Are they gonna be simultaneous or sequential hangings for all these rat bastards? I vote for sequential..that way the pay per view will last for weeks...

i-dog's picture

It is the system (ie. statism) that is corrupt and corruptible.

Hanging this lot will just make way for the next lot that are eagerly jostling for their chance at the money spigot that is taxation and rule by elites.

Change the diseased system, don't just paper over the symptoms!

SECEDE FROM THESE STUPID 'UNIONS' ... they are a centralised banksta control mechanism!!!! 

TPTB's picture

What happens if they're no longer able to stealthily manipulate the interest rates because of public outrage?

GeneMarchbanks's picture

Presently two tall Slavic bimbos are making sex sounds over at Wimbledon while hitting balls with sticks. My guess is "public outrage" is on hold for the time being so you need not worry.

Snidley Whipsnae's picture

"public outrage" ?

Public outrage in the US is on hold because of the huge dole, swag, payola, from the pols to their constituents...

Take away the social programs, thereby the free food/health care/hand outs, and we will see 'public outrage'... Until/unless this happens we see continueing complacency.

For those that don't understand this see 'French Revolution', et al.

Dr. Engali's picture

Public outrage? If the public doesn't give a shit about Corzine stealing 1.3 billion dollars they aren't going to be outraged about this. Outrage is reserved for people showing a nipple on tv. Otherwise it's just business as usual.

LULZBank's picture

They will find a way. Trust them.

TPTB's picture

I just assumed there was public outrage, I just realized probably most people don't understand what it is :D

I was just wondering if the manipulation was not for done out of greed, but because it was necessary to stave off a rampant collapse. Max keiser gives the impression that the CEO's are allowed to do whatever they want to keep it all afloat, where if they are caught they just sort of walk away from the spotlight with a golden parachute, etc.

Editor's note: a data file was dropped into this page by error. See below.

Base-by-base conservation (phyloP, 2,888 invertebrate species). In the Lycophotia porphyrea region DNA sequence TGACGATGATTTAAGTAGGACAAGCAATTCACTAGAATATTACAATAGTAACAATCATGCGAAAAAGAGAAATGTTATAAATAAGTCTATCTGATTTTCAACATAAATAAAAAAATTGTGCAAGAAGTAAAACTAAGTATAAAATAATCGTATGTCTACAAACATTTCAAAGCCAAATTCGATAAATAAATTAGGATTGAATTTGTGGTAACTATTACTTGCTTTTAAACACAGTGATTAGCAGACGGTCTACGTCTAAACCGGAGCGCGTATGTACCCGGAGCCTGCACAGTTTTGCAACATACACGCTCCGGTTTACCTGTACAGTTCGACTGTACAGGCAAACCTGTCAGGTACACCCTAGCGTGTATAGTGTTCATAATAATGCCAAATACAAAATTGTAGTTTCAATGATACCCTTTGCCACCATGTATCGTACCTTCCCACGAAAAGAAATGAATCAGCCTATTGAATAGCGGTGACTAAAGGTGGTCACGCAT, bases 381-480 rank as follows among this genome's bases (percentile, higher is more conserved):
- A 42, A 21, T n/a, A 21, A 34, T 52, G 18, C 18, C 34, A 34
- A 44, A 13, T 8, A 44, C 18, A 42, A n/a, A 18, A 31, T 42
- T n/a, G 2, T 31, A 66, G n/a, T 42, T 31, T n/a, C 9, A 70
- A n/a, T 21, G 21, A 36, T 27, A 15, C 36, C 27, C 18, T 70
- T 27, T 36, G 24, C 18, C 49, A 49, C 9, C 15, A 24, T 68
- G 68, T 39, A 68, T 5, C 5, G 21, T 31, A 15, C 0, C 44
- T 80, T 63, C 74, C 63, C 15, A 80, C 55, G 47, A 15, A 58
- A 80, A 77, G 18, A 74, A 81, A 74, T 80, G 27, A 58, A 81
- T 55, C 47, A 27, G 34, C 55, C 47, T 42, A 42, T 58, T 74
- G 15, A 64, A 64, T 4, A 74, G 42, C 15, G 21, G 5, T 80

Catullus's picture

Now you're just somebody that I used to know.


Benjamin Glutton's picture

FSA's Adair Turner goes medieval on banksters on both sides of the pond. 7/3/12


"The LIBOR scandal has caused a huge blow to the reputation of the banking industry. The cynical greed of traders asking their colleagues to falsify their LIBOR submissions so that they could make bigger profits – has justifiably shocked and angered people, in particular when we are facing hard economic times provoked by the financial crisis. But sadly it is clear that the behaviours evidenced in the LIBOR case were not, in the years before the crisis, confined to this specific area of financial activity. Documents such as the U.S. government’s Financial Crisis Inquiry Report and the Senate report on Wall Street and the Financial Crisis, or indeed Michael Lewis’s insightful account of “The Big Short” have revealed, for instance, a cynical willingness of many traders to sell securities whose value they doubted to customers whose judgments they disparaged. And too much of what is described in the investment banking world as “creative” or “innovative” , is not creative or innovative on behalf of the real economy, but devoted to tax structures which simply shift money from the generality of taxpayers to the financial sector, to regulatory arbitrage which seeks to gain an improved regulatory treatment of unchanged economic substance, or to accounting devices which attempt to put a favourable gloss on the underlying situation of firms or their clients, for instance understating a country’s true level of debt.